Winter would be so much more comfortable if you could run a space heater in the unheated alcove that became a den when you closed in the screen porch. It’s always been drafty, and the floor is cold even with a big area rug. Big windows keep it fairly warm on sunny days, but by the time kids want to play their video games after homework’s done, or you’re ready to settle down to a movie, it’s definitely cooling down. But it’s a small room, which is why a space heater seems ideal.
It makes sense in the kitchen: why use a huge pot on the stove when you can braise your chicken thighs in a compact slow-cooker? It makes sense in the study or the den: why boost the house a/c when running a small fan will keep the room comfortable while you answer your email and pay a couple of bills?
Raising the air-conditioning thermostat by a degree or more during the winter, using the toaster oven instead of the big one for small meals, and even cutting down shower time by a few minutes all save on electricity costs. Small economies add up. Thinking small is usually a great way to save money on expensive electricity.
One area where that may not automatically be the best strategy is in the best way to heat a room. A wide variety of space heaters offer comfort and convenience, all in compact sizes. It’s important, though, to know whether using a space heater is really going to wind up costing you money. A number of factors come into play: the type of appliances that draw high wattage, the kind of space you are trying to heat, and your electricity plan’s cost per kwHr.
In general, the appliances that draw the highest wattage are connected in some way with heating, cooling or the management of moisture. A central air-conditioner/heat pump can draw 15,000 watts. Here are some other energy-hungry appliances:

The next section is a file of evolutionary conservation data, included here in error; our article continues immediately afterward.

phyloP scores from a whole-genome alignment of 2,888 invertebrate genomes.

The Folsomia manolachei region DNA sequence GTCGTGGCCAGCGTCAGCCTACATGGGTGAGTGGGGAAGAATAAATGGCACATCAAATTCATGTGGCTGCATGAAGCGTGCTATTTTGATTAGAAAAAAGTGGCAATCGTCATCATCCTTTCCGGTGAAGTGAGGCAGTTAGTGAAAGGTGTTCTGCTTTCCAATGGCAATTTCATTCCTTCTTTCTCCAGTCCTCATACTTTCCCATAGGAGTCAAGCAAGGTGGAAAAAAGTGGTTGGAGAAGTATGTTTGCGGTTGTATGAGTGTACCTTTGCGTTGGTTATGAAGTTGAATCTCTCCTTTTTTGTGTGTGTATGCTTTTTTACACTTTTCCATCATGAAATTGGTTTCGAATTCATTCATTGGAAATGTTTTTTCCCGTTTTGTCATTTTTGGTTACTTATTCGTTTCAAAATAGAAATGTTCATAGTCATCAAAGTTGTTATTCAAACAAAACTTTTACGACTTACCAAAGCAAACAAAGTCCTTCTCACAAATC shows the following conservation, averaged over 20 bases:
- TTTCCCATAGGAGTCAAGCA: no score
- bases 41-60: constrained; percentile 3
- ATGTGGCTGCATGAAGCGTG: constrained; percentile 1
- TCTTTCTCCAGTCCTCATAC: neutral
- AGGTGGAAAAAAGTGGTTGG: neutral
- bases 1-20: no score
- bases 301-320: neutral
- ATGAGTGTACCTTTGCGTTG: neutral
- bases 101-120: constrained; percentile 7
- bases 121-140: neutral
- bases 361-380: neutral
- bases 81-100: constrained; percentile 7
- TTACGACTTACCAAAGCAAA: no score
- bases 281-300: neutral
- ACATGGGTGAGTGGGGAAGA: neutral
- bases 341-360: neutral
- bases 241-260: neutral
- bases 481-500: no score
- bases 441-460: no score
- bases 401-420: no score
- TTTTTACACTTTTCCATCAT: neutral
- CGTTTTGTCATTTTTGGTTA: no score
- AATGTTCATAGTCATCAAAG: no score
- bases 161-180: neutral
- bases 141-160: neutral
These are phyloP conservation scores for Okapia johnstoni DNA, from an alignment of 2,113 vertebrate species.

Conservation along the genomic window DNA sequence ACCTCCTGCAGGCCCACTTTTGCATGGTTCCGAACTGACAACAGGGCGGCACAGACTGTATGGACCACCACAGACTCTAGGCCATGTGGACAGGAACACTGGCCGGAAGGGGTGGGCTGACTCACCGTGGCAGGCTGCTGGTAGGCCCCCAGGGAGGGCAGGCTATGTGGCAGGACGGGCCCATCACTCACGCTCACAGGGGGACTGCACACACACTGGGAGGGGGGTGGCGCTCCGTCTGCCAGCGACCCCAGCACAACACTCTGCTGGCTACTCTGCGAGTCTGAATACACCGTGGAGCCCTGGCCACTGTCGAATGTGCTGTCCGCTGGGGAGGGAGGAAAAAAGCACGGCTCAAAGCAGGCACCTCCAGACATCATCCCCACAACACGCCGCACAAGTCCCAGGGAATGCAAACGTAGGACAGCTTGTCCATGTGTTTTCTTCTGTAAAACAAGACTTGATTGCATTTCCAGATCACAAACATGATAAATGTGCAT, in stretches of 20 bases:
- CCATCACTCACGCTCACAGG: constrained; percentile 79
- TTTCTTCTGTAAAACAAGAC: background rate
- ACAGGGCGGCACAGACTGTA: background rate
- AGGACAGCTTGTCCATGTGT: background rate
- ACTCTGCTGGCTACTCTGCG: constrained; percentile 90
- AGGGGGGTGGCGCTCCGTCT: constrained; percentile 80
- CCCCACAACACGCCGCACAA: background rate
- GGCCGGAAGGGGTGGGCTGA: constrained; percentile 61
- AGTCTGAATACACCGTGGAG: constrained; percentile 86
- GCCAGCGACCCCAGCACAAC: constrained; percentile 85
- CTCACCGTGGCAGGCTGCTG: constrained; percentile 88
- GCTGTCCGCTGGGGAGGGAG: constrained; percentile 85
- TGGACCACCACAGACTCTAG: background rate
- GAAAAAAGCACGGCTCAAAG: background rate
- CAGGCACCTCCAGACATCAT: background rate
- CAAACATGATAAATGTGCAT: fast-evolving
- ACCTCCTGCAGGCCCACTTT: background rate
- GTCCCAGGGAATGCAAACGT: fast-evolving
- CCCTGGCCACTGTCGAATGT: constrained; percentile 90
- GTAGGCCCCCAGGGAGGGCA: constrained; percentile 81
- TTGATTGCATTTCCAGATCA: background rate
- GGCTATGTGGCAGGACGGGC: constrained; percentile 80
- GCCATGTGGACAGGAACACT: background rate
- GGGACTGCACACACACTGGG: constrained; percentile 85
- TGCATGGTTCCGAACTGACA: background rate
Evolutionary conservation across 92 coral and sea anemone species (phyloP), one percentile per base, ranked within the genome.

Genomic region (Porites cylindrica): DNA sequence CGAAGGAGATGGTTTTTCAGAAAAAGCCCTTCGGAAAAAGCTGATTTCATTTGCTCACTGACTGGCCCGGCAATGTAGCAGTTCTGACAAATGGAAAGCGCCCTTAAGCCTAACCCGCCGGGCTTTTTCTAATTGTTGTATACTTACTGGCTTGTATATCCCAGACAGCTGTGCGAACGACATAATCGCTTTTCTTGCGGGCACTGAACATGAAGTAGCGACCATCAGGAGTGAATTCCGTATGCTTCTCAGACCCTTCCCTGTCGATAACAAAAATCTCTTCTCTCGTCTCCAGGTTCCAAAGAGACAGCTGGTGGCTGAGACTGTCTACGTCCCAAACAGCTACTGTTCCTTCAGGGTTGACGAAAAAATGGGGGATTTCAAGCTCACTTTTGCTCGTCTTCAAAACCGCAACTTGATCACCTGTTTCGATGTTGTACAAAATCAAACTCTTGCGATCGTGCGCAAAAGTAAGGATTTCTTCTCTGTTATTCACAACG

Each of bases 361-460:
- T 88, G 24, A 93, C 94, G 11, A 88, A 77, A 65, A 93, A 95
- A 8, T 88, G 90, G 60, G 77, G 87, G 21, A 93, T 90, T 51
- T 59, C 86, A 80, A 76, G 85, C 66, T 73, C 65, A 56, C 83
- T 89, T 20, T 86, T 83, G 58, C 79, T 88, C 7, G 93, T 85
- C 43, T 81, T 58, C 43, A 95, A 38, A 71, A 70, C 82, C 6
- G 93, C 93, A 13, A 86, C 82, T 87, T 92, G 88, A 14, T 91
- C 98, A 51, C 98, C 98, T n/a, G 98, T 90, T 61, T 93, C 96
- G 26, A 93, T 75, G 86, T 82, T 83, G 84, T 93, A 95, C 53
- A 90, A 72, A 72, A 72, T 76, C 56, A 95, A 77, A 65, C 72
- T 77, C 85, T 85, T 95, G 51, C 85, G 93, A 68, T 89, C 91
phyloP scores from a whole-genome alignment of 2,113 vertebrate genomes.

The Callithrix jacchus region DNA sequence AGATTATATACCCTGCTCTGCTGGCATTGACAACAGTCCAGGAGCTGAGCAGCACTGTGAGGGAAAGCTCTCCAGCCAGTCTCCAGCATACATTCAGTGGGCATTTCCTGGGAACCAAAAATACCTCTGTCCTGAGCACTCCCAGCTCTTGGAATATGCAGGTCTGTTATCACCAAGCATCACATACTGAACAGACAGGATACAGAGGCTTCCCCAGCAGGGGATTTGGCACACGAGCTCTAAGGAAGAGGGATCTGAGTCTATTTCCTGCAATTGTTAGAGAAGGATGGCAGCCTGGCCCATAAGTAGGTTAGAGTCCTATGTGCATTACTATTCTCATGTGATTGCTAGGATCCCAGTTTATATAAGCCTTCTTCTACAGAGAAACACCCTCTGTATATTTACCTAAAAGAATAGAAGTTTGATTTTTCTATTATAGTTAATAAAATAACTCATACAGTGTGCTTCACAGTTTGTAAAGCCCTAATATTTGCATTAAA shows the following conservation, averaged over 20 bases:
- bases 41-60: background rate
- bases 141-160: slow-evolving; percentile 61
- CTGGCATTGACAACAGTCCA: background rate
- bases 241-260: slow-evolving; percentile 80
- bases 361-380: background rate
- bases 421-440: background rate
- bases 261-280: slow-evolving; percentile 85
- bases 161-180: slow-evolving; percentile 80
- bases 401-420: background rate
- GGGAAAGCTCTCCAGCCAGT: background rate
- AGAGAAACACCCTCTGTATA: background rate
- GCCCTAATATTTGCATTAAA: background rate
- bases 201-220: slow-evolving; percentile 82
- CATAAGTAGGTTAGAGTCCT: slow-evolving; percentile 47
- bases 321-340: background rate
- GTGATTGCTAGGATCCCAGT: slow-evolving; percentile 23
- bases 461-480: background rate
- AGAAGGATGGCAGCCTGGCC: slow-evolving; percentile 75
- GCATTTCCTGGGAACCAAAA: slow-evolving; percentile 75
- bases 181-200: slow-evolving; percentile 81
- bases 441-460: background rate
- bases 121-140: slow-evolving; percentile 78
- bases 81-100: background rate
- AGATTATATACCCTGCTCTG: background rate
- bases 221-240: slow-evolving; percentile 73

Clothes dryer – 4000 watts
Water heater – 4000 watts
Water pump – 3000 watts
Space heater – 1500 watts
Hair dryer – 1200 watts
Electric stove burner – 1000 watts
Refrigerator – 1000 watts.
Exact power use can be affected by qualifying for Energy Star certification, but it may still come as a surprise that running a hair dryer can use as much electricity as running your refrigerator. Small isn’t always the solution to big energy problems.
Of course, a logical answer is that you’re never going to run your hair dryer as many hours a day as you’re going to run the refrigerator. It takes a lot of power, but it’s a short shot. Well, the short shots add up.
Part of the cost of running a small appliance is related to the appliance and how much time you need to operate it effectively. The other important factor is the space in which you plan to use it.
Assessing the Space You’re Heating
The first question you need to ask is whether a space heater can answer the problems in the room. Check to be sure that you’ve done all the weatherizing you can before plugging in a heater. Has the crawl-space under your porch-now-den been properly insulated? Have windows been thoroughly caulked? Have you installed shades or curtains over these large expanses of glass? When you go further into the living room, do you feel drafts?